- Telemedicine allows patients to have conversations with healthcare professionals remotely – saving time for both the physician and the patient.
- Telemedicine is offered in a variety of formats that can be tailored toward specific patients’ needs.
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Waiting for hours at a doctor’s office to ask a simple question or to request an impromptu checkup can be tiresome, and in some cases, can prevent patients from seeking their physician’s help. However in the wake of digital disruption, technology has revolutionized healthcare by enabling more convenient and efficient means of communication between patients and healthcare providers.
Telemedicine makes remote consultations and diagnoses possible. Patients can schedule an appointment with a healthcare professional through a variety of methods including calling a toll-free number or logging into a mobile app. The physician on the receiving end of the request can then schedule a virtual appointment with the patient. can collect an individual user’s vitals and health data, like their heart rate, and transfer findings to the user’s respective healthcare professional – who can then come up with the appropriate diagnosis remotely.
Telepharmacy is the process of delivering pharmaceutical products to patients via telecommunication. It provides patients with immediate and direct access to pharmacists through phone calls, video chats, and text messaging. To help serve a swelling number of patients with mental illnesses, telemental health has emerged as a form of online therapy where a therapist or counselor can provide psychological or emotional support via email, text messaging, or video chat.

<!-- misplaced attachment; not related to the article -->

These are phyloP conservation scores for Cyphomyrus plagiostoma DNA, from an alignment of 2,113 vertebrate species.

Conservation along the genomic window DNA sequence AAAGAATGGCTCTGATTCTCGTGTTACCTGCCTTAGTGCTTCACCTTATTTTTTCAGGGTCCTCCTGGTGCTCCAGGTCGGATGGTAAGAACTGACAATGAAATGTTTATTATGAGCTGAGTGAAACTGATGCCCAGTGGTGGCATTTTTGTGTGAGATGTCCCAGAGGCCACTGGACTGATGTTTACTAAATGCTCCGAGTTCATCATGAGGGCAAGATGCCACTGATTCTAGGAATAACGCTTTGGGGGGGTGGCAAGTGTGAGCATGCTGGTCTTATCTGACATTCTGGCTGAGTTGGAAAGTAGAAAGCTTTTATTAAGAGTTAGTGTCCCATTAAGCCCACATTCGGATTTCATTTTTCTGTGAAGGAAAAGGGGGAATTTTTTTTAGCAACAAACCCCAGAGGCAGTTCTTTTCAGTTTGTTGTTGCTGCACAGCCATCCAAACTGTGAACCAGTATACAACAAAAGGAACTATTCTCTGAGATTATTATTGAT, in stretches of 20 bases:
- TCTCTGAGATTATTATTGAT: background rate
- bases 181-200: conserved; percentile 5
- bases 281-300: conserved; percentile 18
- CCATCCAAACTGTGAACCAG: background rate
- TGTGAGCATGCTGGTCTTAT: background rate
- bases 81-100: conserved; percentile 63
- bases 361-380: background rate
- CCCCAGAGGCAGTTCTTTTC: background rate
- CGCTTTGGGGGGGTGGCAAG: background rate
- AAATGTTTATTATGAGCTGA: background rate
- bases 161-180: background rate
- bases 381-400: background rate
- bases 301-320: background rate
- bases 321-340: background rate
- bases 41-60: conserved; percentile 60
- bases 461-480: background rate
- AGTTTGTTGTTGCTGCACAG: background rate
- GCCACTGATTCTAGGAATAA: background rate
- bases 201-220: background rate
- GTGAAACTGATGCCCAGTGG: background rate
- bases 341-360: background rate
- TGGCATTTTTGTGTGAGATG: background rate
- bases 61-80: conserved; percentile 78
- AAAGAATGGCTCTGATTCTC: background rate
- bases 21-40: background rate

Insider Intelligence predicts that for insurance companies and businesses. About half of US Tech Early Adopters said they would not attend their next annual physical exam remotely if given the option; however, 72% said they could be incentivized – with rewards such as a copay discount – to opt into telemedicine.
Telemedicine allows patients to have conversations with healthcare professionals remotely – saving time for both the physician and the patient. According to Insider Intelligence, the number of physicians on Doximity, essentially a LinkedIn for doctors, who self-reported telemedicine as a skill doubled between 2015 – 2018 – increasing 20% annually.
What is telemedicine?
Telemedicine, or virtual health, refers to one-on-one consultations between patients and health professionals via video chat, phone call, or text message. Patients can use telemedicine for annual physical exams as well as to ask one-off questions regarding personal health concerns. Telemedicine is the most recognizable telehealth service for consumers.
How does telemedicine work?
In 2019 American Wells launched its Telehealth Patient app – allowing patients and physicians to request and schedule consultations. The telemedicine company partnered with healthcare software company Epic to allow users to schedule appointments through Epic’s electronic health record (EHR) platform.
With 25% of consumers currently indicating they would be willing to switch their primary care provider for one with more telehealth offerings, it’s likely more healthcare companies will make tie-ups like American Wells and Epic’s.
In addition to providing an efficient and convenient means of healthcare delivery, telemedicine is also cost effective. According to Insider Intelligence’s US Telehealth Market report, 93% of patients in a HealthMine survey who had used telemedicine services reported lower healthcare costs.
Nemours Children’s Health Systems estimates that telehealth appointments cost around $24 less per patient than in-person visits. And in some cases, patients under Medicare or Medicaid can potentially be reimbursed for video-based consultations if they live a certain distance from the nearest care provider.